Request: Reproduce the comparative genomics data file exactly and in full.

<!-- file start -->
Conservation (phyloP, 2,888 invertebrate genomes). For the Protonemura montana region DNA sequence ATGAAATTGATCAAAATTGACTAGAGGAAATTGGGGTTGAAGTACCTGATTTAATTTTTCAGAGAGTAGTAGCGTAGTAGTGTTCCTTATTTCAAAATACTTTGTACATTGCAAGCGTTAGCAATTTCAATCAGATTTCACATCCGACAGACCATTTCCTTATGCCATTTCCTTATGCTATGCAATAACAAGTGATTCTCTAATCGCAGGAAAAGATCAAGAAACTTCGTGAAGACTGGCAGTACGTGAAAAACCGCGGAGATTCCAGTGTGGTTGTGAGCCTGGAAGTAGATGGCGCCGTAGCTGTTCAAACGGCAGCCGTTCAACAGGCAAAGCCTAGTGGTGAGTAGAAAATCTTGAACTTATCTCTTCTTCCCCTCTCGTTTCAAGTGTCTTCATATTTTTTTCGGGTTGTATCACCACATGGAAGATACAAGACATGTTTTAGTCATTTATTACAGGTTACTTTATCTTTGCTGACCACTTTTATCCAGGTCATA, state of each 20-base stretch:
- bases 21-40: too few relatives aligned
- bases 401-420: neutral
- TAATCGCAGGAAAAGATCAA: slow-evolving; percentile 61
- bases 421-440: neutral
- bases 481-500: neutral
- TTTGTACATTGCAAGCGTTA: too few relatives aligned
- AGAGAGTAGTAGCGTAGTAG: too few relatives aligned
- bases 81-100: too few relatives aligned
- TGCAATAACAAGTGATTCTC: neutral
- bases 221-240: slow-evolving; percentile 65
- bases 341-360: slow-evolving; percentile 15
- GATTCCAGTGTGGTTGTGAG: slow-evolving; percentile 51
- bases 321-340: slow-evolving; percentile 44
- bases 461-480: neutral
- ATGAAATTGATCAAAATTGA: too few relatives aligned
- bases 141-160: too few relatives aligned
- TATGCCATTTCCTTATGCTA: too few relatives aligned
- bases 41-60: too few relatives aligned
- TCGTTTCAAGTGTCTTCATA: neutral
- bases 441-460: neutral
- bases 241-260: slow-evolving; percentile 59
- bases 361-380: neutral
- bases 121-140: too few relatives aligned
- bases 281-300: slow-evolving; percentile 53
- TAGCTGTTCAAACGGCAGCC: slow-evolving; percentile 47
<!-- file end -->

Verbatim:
Conservation (phyloP, 2,888 invertebrate genomes). For the Protonemura montana region DNA sequence ATGAAATTGATCAAAATTGACTAGAGGAAATTGGGGTTGAAGTACCTGATTTAATTTTTCAGAGAGTAGTAGCGTAGTAGTGTTCCTTATTTCAAAATACTTTGTACATTGCAAGCGTTAGCAATTTCAATCAGATTTCACATCCGACAGACCATTTCCTTATGCCATTTCCTTATGCTATGCAATAACAAGTGATTCTCTAATCGCAGGAAAAGATCAAGAAACTTCGTGAAGACTGGCAGTACGTGAAAAACCGCGGAGATTCCAGTGTGGTTGTGAGCCTGGAAGTAGATGGCGCCGTAGCTGTTCAAACGGCAGCCGTTCAACAGGCAAAGCCTAGTGGTGAGTAGAAAATCTTGAACTTATCTCTTCTTCCCCTCTCGTTTCAAGTGTCTTCATATTTTTTTCGGGTTGTATCACCACATGGAAGATACAAGACATGTTTTAGTCATTTATTACAGGTTACTTTATCTTTGCTGACCACTTTTATCCAGGTCATA, state of each 20-base stretch:
- bases 21-40: too few relatives aligned
- bases 401-420: neutral
- TAATCGCAGGAAAAGATCAA: slow-evolving; percentile 61
- bases 421-440: neutral
- bases 481-500: neutral
- TTTGTACATTGCAAGCGTTA: too few relatives aligned
- AGAGAGTAGTAGCGTAGTAG: too few relatives aligned
- bases 81-100: too few relatives aligned
- TGCAATAACAAGTGATTCTC: neutral
- bases 221-240: slow-evolving; percentile 65
- bases 341-360: slow-evolving; percentile 15
- GATTCCAGTGTGGTTGTGAG: slow-evolving; percentile 51
- bases 321-340: slow-evolving; percentile 44
- bases 461-480: neutral
- ATGAAATTGATCAAAATTGA: too few relatives aligned
- bases 141-160: too few relatives aligned
- TATGCCATTTCCTTATGCTA: too few relatives aligned
- bases 41-60: too few relatives aligned
- TCGTTTCAAGTGTCTTCATA: neutral
- bases 441-460: neutral
- bases 241-260: slow-evolving; percentile 59
- bases 361-380: neutral
- bases 121-140: too few relatives aligned
- bases 281-300: slow-evolving; percentile 53
- TAGCTGTTCAAACGGCAGCC: slow-evolving; percentile 47